It is of course precisely this potential for US sanctions against SWIFT to bolster support for an alternative international payments clearing system that forced the US to soften its stance against it. Even American reality-creators, it seems, are sometimes aware when they are shooting themselves in both feet.

Regarding the dollar, it's worth mentioning that an increasing number of countries, including Russia, China, and Japan, are making moves (or talking about making moves) to eliminate the dollar from their trade with other countries. Russian presidential spokesman Dmitry Peskov recently told Rossiya TV channel:
"All of a sudden, the country which issues the US dollar starts making steps which are shattering trust in this reserve currency. More and more countries, not only in the East but also in Europe, start mulling ways to minimize their dependence on the US dollar. They suddenly realize a) it is possible, b) it should be done, and c) save yourself if you can, it should be done as soon as possible."
Iran, also, is working towards dropping the dollar, and has stopped bilateral payments in dollars with Russia.

Meanwhile, Iran continues developing its trade and infrastructure agreements with other nations. A small sample of which includes: exports to Iraq will be raised $20 billion a year; in a trilateral meeting between Iran, India, and Afghanistan, a new transportation corridor via Iran's port of Chabahar was discussed that would facilitate international transit and transport by bypassing Western control of the sea-lane chokepoints in the Red Sea, Mediterranean, and North Sea; and India, Iran and Russia will soon come together to discuss the operation of a 7,200 km trade and transport corridor.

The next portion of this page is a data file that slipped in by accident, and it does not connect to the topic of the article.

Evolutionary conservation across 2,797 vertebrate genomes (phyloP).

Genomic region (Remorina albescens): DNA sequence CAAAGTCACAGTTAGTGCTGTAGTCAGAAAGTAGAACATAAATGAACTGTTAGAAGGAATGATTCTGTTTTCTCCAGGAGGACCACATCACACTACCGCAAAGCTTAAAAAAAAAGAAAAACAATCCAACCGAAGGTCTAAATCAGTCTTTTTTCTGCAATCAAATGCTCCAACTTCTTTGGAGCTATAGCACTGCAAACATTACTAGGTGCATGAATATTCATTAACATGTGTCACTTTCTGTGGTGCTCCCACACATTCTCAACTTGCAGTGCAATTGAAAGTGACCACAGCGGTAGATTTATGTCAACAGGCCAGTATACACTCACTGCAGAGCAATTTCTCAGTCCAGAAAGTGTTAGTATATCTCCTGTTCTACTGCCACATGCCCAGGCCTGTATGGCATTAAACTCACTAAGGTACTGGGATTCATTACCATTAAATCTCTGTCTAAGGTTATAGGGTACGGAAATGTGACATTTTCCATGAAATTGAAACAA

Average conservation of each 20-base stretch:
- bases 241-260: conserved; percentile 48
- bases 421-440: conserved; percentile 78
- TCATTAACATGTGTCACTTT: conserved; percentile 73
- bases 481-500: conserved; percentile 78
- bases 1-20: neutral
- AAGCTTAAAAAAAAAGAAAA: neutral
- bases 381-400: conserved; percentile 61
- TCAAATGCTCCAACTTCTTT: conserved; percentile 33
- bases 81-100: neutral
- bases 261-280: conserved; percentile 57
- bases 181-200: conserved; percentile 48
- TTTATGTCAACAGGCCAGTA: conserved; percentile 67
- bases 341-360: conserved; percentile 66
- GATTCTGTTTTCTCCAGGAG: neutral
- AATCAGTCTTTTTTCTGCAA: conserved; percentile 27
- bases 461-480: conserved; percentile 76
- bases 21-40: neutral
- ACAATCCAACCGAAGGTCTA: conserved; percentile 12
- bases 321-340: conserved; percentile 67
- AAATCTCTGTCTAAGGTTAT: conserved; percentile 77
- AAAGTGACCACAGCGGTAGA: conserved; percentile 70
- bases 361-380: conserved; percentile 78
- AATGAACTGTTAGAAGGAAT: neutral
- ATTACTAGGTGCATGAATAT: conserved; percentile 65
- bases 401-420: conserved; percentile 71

It is clear that the US, Saudi Arabia and Israel are the only countries that stand to benefit from harsh sanctions against Iran, but even then the motivation is largely ideological. In a recent moral and political victory for Iran, the International Court of Justice ordered the US to lift sanctions linked to humanitarian goods and civil aviation.

What effect US sanctions against Iran will actually have remains to be seen, but the Trump administration's isolationist foreign policy, while popular with many Americans, implies a significant reduction in America's ability to impose its will on other nations. In addition, a scaling-down of 'Pax Americana' will only accelerate the rise of large, energy and resource-rich nations like Iran, Russia, China and India, and (heaven forbid!) encourage the traditionally Westward-looking nations of Europe to look East.

brics iran russia

Iran moves closer to join Russia-led economic bloc, BRICS.